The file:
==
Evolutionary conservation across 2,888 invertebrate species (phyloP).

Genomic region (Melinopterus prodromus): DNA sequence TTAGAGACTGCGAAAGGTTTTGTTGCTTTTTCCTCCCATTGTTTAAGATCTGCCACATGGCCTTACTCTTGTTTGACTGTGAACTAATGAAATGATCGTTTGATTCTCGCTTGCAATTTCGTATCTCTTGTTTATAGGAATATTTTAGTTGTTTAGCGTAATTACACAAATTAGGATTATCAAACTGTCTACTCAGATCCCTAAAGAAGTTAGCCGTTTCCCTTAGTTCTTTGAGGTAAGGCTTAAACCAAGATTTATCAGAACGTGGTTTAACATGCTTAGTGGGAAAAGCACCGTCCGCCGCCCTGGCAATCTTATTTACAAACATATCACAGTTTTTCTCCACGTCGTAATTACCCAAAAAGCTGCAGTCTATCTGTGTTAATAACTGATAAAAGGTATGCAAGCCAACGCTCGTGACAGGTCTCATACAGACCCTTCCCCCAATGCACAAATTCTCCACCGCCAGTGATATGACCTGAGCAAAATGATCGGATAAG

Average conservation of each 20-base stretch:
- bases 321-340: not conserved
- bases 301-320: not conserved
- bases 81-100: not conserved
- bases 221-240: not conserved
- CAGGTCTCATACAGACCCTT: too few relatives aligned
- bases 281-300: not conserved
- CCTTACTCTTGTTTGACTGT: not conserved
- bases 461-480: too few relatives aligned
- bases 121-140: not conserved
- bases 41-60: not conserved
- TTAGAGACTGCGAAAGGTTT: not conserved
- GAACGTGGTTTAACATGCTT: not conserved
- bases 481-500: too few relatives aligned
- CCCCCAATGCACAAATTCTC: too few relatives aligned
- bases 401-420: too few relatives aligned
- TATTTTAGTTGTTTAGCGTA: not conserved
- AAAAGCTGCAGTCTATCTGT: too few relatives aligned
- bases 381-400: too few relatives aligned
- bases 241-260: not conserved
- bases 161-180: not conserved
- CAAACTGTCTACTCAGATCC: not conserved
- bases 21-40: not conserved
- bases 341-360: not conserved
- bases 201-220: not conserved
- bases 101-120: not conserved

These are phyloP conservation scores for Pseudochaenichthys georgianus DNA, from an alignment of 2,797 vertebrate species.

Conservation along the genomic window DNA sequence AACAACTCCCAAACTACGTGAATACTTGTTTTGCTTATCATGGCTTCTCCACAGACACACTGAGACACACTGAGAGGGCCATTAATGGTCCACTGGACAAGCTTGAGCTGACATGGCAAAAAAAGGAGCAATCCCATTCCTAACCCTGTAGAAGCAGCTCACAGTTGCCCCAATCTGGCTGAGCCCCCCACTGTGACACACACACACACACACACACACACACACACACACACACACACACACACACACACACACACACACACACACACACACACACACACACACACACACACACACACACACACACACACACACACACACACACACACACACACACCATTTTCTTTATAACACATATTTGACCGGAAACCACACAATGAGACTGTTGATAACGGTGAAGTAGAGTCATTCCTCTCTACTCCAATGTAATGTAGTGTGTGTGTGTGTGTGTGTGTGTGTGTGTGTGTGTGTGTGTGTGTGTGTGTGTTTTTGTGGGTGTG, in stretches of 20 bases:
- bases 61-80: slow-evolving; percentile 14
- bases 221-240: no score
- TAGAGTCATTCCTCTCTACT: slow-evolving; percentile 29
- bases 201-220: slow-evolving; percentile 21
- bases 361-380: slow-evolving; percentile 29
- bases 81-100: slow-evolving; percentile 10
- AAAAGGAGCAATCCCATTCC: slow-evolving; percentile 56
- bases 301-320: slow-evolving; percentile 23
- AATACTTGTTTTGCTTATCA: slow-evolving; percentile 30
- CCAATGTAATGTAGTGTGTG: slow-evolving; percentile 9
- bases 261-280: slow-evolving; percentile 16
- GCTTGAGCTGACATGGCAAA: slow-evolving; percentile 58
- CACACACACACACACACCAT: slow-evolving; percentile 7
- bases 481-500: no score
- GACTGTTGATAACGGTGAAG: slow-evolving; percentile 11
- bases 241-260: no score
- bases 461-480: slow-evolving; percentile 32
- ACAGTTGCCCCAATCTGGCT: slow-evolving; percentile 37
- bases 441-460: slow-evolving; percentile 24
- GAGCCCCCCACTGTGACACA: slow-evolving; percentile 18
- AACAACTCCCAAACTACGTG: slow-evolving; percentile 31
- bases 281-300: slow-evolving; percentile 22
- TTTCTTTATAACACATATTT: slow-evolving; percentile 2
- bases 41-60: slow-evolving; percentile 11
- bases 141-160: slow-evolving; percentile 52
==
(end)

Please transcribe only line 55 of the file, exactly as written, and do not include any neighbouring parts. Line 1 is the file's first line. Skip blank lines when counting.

- bases 141-160: slow-evolving; percentile 52